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Method for On-Line Removal of Gold (Iii) From Gold (I) Plating Solutions

IP.com Disclosure Number: IPCOM000035644D
Original Publication Date: 1989-Jul-01
Included in the Prior Art Database: 2005-Jan-28
Document File: 2 page(s) / 41K

Publishing Venue

IBM

Related People

Bindra, P: AUTHOR [+4]

Abstract

Gold plating is of critical importance to the electronics industry. Gold is corrosion resistant and has a low contact resistance. Use of thin, plated gold films minimizes the expense of device fabrication requiring these properties; however too thin a film will be porous, while too thick a film wastes resources. Control of plated gold film thickness is usually carried out by monitoring the plating time and current density to determine total charge plated per unit area. This method assumes gold exists in the plating solution as the monovalent (Au(I)) species. In reality, trivalent gold ions (Au(III)) are often formed during electroplating by oxidation of Au(I) at the anode of the plating cell.

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Method for On-Line Removal of Gold (Iii) From Gold (I) Plating Solutions

Gold plating is of critical importance to the electronics industry. Gold is corrosion resistant and has a low contact resistance. Use of thin, plated gold films minimizes the expense of device fabrication requiring these properties; however too thin a film will be porous, while too thick a film wastes resources. Control of plated gold film thickness is usually carried out by monitoring the plating time and current density to determine total charge plated per unit area. This method assumes gold exists in the plating solution as the monovalent (Au(I)) species. In reality, trivalent gold ions (Au(III)) are often formed during electroplating by oxidation of Au(I) at the anode of the plating cell. The presence of gold (III) reduces the efficiency of the plating process and reduces the accuracy of plated film thickness control by monitoring plating charge. This is because gold is now being deposited from both the monovalent and trivalent species, and the relationship between current passed and amount of gold deposited (and hence thickness) is not the same for the two species.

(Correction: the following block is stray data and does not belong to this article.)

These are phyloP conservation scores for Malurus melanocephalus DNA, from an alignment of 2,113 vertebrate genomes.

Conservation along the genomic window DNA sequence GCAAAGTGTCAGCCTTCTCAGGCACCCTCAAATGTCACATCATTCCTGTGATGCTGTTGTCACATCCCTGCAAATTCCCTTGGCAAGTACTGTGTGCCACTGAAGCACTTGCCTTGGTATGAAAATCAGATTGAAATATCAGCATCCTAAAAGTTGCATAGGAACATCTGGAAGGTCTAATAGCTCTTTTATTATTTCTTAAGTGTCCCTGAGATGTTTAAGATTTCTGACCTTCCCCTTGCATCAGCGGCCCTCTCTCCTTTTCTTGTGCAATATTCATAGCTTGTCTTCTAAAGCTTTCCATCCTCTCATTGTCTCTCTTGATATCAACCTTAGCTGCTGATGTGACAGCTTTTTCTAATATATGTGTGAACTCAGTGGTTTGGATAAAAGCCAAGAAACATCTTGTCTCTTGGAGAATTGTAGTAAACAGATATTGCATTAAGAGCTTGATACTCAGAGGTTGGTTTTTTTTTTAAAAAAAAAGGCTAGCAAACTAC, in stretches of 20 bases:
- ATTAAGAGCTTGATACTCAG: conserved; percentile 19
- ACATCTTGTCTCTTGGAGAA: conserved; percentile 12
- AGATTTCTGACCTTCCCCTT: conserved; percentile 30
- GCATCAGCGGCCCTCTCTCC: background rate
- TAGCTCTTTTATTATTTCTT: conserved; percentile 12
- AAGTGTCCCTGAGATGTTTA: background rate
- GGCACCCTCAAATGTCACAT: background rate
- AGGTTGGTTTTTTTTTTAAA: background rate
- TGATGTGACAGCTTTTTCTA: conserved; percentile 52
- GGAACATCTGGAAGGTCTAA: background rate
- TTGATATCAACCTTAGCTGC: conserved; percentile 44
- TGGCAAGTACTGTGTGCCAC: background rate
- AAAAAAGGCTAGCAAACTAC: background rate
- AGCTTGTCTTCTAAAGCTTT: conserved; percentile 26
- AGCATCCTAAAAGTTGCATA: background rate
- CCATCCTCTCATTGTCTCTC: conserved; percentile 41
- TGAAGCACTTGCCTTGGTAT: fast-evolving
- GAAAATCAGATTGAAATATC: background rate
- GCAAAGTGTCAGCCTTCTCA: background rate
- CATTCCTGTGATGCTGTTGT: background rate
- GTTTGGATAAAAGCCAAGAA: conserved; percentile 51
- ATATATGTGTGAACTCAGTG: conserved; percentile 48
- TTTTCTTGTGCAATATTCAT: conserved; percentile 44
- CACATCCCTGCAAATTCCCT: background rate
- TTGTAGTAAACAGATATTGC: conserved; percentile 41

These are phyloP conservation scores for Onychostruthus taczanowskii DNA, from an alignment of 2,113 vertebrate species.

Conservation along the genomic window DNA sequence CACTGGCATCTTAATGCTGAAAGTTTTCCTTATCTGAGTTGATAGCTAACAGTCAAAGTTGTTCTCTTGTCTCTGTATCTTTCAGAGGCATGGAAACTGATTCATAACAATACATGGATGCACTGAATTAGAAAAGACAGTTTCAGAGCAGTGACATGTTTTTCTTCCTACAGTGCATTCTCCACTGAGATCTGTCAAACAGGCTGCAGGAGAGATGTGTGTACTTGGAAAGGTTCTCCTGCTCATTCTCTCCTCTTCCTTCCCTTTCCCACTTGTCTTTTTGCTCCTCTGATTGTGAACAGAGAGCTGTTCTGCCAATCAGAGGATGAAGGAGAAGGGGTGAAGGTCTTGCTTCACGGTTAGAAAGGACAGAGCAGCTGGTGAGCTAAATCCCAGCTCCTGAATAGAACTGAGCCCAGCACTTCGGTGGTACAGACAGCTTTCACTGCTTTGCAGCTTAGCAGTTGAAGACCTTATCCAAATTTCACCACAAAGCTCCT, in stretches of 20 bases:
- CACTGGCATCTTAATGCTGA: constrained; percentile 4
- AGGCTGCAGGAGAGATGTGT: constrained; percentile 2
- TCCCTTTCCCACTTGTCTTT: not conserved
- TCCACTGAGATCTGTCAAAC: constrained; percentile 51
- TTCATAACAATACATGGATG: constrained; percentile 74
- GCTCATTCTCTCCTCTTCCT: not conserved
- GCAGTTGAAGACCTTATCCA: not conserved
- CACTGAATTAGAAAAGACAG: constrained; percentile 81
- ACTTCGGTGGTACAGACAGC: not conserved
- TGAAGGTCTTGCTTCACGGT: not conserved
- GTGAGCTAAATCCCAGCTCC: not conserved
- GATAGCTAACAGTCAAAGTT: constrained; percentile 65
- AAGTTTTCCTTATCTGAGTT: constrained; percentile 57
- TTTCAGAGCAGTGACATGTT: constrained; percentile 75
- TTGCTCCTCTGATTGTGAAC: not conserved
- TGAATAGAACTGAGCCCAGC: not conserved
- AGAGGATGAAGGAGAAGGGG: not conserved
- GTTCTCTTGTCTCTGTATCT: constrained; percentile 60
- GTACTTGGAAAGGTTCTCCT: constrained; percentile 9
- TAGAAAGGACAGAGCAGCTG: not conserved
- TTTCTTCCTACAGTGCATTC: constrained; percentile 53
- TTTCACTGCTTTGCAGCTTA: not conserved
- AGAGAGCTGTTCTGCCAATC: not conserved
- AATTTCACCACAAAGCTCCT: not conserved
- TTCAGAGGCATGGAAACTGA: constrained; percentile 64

A process has been developed which converts Au (III) ions to Au (I) ions in the plating cell during plating, and thus maintains nearly 100% of the gold in the monovalent form.

This process utilizes the fact that the reduction of gold (III) to gold (I). Au(CN)-4 + 2e- T Au(CN)-2 (0.923V SHE) (1) occurs anodic of the reduction of gold (III) to gold metal Au(CN)-4 + 3e- T Au0 + 4CN- (0.678V SHE) (2) and anodi...